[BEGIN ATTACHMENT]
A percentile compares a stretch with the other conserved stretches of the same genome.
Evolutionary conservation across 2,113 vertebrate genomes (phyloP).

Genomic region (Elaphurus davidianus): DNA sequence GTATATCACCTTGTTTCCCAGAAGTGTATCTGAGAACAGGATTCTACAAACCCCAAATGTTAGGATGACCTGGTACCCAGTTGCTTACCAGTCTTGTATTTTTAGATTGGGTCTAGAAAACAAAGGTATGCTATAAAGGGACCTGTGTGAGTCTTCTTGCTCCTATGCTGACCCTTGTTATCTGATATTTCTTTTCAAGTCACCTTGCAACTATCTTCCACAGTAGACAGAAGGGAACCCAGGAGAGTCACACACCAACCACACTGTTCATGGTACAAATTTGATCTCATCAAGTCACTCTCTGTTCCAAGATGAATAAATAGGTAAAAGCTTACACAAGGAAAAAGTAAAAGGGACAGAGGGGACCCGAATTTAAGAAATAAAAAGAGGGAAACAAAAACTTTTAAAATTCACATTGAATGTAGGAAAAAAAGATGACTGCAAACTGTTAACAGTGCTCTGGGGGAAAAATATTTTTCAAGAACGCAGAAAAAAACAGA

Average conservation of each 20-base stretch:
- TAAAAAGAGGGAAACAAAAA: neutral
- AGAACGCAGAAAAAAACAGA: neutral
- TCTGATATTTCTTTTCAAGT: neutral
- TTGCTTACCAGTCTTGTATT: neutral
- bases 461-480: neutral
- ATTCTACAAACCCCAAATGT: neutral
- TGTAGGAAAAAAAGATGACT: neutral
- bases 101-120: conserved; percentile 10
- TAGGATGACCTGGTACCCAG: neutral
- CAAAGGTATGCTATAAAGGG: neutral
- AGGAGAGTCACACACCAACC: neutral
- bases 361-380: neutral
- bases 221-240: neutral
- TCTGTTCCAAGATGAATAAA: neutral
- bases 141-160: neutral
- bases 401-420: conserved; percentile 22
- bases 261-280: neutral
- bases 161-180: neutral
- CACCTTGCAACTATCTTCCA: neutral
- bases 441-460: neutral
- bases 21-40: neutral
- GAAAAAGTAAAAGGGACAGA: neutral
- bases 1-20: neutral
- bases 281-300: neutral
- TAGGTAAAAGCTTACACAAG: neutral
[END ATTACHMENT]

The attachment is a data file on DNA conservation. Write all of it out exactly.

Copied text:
A percentile compares a stretch with the other conserved stretches of the same genome.
Evolutionary conservation across 2,113 vertebrate genomes (phyloP).

Genomic region (Elaphurus davidianus): DNA sequence GTATATCACCTTGTTTCCCAGAAGTGTATCTGAGAACAGGATTCTACAAACCCCAAATGTTAGGATGACCTGGTACCCAGTTGCTTACCAGTCTTGTATTTTTAGATTGGGTCTAGAAAACAAAGGTATGCTATAAAGGGACCTGTGTGAGTCTTCTTGCTCCTATGCTGACCCTTGTTATCTGATATTTCTTTTCAAGTCACCTTGCAACTATCTTCCACAGTAGACAGAAGGGAACCCAGGAGAGTCACACACCAACCACACTGTTCATGGTACAAATTTGATCTCATCAAGTCACTCTCTGTTCCAAGATGAATAAATAGGTAAAAGCTTACACAAGGAAAAAGTAAAAGGGACAGAGGGGACCCGAATTTAAGAAATAAAAAGAGGGAAACAAAAACTTTTAAAATTCACATTGAATGTAGGAAAAAAAGATGACTGCAAACTGTTAACAGTGCTCTGGGGGAAAAATATTTTTCAAGAACGCAGAAAAAAACAGA

Average conservation of each 20-base stretch:
- TAAAAAGAGGGAAACAAAAA: neutral
- AGAACGCAGAAAAAAACAGA: neutral
- TCTGATATTTCTTTTCAAGT: neutral
- TTGCTTACCAGTCTTGTATT: neutral
- bases 461-480: neutral
- ATTCTACAAACCCCAAATGT: neutral
- TGTAGGAAAAAAAGATGACT: neutral
- bases 101-120: conserved; percentile 10
- TAGGATGACCTGGTACCCAG: neutral
- CAAAGGTATGCTATAAAGGG: neutral
- AGGAGAGTCACACACCAACC: neutral
- bases 361-380: neutral
- bases 221-240: neutral
- TCTGTTCCAAGATGAATAAA: neutral
- bases 141-160: neutral
- bases 401-420: conserved; percentile 22
- bases 261-280: neutral
- bases 161-180: neutral
- CACCTTGCAACTATCTTCCA: neutral
- bases 441-460: neutral
- bases 21-40: neutral
- GAAAAAGTAAAAGGGACAGA: neutral
- bases 1-20: neutral
- bases 281-300: neutral
- TAGGTAAAAGCTTACACAAG: neutral